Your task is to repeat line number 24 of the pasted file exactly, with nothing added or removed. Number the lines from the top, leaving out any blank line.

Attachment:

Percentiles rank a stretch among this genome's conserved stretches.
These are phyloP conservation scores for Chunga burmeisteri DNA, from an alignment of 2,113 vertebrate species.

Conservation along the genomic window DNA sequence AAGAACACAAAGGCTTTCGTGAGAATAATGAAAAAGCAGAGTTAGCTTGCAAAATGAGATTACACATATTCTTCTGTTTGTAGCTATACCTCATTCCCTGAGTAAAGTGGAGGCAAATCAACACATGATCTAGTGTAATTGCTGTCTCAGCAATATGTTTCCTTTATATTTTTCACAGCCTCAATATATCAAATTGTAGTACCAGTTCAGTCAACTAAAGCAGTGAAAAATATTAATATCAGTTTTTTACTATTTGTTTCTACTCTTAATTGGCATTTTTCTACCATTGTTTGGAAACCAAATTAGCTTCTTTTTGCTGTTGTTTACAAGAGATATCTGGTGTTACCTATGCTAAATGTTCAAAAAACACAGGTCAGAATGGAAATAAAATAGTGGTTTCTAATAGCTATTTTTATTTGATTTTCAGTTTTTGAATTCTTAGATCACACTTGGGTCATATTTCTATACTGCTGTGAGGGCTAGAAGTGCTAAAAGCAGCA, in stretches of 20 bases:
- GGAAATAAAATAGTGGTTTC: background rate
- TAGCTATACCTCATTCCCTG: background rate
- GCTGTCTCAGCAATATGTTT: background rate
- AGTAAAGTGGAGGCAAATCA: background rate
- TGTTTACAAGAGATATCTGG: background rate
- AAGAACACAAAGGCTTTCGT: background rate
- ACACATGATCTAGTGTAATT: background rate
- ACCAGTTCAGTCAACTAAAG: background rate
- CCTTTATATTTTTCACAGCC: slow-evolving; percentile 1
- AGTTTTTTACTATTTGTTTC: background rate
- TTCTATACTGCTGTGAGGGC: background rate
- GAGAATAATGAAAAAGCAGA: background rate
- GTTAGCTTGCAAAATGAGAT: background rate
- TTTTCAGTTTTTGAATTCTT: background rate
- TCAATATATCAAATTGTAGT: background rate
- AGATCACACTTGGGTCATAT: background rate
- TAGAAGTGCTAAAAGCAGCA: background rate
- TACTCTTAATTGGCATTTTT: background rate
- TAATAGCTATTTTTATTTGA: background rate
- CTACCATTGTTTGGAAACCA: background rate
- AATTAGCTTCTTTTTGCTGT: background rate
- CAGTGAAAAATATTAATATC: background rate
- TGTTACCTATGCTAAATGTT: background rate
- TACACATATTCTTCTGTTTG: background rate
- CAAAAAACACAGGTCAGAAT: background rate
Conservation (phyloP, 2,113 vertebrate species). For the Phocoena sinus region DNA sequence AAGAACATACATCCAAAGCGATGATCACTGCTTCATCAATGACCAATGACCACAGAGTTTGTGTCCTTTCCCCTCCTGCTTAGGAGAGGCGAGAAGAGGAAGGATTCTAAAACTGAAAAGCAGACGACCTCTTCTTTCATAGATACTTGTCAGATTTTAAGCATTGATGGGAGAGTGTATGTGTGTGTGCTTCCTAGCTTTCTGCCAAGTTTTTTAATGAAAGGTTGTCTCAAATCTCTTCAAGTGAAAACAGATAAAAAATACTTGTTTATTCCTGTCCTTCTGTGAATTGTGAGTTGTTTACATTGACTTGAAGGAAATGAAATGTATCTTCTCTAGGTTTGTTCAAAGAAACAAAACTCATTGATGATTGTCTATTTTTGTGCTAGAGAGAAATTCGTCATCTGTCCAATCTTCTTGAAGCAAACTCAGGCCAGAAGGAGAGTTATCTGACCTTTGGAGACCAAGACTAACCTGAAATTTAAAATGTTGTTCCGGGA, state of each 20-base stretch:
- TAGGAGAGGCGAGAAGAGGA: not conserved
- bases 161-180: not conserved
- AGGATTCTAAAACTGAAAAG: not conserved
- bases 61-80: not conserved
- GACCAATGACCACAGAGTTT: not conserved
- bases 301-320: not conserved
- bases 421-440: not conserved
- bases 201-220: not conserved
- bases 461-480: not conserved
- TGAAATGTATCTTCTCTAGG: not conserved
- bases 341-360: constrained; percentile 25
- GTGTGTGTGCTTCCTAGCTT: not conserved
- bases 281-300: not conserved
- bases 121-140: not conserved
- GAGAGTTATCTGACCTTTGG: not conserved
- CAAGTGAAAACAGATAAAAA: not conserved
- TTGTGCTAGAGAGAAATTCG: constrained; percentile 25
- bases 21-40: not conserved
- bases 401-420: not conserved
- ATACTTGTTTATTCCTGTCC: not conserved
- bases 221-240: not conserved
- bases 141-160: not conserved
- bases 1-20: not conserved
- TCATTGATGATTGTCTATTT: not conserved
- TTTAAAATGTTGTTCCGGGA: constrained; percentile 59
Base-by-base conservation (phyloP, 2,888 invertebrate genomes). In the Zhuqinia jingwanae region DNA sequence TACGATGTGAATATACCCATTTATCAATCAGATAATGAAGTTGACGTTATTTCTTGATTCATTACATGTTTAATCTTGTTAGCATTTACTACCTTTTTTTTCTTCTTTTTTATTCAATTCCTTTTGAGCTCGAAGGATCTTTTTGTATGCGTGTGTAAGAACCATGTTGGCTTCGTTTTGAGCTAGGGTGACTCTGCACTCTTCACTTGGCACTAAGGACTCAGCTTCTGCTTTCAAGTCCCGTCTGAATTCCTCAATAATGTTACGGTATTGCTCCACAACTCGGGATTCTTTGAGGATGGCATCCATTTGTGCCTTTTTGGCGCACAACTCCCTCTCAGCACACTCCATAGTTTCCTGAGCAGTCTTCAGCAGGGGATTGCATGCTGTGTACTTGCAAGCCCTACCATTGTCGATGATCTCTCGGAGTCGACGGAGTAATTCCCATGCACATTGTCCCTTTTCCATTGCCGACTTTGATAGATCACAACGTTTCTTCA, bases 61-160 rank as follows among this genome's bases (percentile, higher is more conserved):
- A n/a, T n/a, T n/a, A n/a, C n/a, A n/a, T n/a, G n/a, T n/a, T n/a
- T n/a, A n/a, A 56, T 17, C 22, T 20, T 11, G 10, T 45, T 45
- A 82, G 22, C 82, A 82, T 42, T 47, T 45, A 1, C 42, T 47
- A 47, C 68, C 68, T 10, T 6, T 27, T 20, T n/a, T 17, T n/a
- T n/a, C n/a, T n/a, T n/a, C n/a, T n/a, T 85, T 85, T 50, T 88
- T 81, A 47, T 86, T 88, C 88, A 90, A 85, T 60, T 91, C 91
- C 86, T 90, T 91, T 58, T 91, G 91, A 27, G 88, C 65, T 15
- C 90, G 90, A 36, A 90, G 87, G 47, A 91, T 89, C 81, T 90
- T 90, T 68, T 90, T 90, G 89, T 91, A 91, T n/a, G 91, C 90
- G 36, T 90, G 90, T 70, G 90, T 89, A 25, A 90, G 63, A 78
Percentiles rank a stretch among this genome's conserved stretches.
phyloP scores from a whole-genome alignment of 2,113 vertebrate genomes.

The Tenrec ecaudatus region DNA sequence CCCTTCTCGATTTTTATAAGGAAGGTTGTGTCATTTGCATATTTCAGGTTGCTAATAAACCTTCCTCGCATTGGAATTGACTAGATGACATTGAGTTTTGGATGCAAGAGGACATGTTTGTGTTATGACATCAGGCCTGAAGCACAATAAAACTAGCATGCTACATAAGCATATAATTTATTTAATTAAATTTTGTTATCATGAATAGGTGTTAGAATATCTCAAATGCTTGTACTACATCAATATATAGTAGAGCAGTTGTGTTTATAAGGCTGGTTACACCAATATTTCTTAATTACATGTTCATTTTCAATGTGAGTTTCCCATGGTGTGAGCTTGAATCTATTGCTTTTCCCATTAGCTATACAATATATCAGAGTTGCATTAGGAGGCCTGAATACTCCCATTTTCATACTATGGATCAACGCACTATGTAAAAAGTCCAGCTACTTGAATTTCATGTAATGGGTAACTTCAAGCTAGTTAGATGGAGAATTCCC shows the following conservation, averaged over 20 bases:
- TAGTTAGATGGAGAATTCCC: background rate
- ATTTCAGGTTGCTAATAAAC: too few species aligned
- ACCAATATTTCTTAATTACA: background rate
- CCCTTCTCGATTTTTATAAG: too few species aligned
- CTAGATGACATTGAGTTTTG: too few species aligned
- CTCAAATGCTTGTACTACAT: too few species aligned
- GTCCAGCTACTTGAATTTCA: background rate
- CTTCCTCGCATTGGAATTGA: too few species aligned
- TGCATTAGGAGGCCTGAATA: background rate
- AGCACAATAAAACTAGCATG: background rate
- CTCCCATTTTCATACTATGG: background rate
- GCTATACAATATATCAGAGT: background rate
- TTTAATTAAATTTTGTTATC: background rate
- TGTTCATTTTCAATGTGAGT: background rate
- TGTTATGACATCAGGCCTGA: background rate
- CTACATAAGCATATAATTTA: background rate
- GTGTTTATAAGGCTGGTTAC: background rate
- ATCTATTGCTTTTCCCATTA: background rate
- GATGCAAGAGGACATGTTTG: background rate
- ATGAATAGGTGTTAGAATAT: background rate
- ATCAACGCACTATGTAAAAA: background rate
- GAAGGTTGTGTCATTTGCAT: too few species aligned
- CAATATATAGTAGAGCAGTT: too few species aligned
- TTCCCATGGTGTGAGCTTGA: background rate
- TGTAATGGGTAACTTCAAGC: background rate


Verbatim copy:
- AATTAGCTTCTTTTTGCTGT: background rate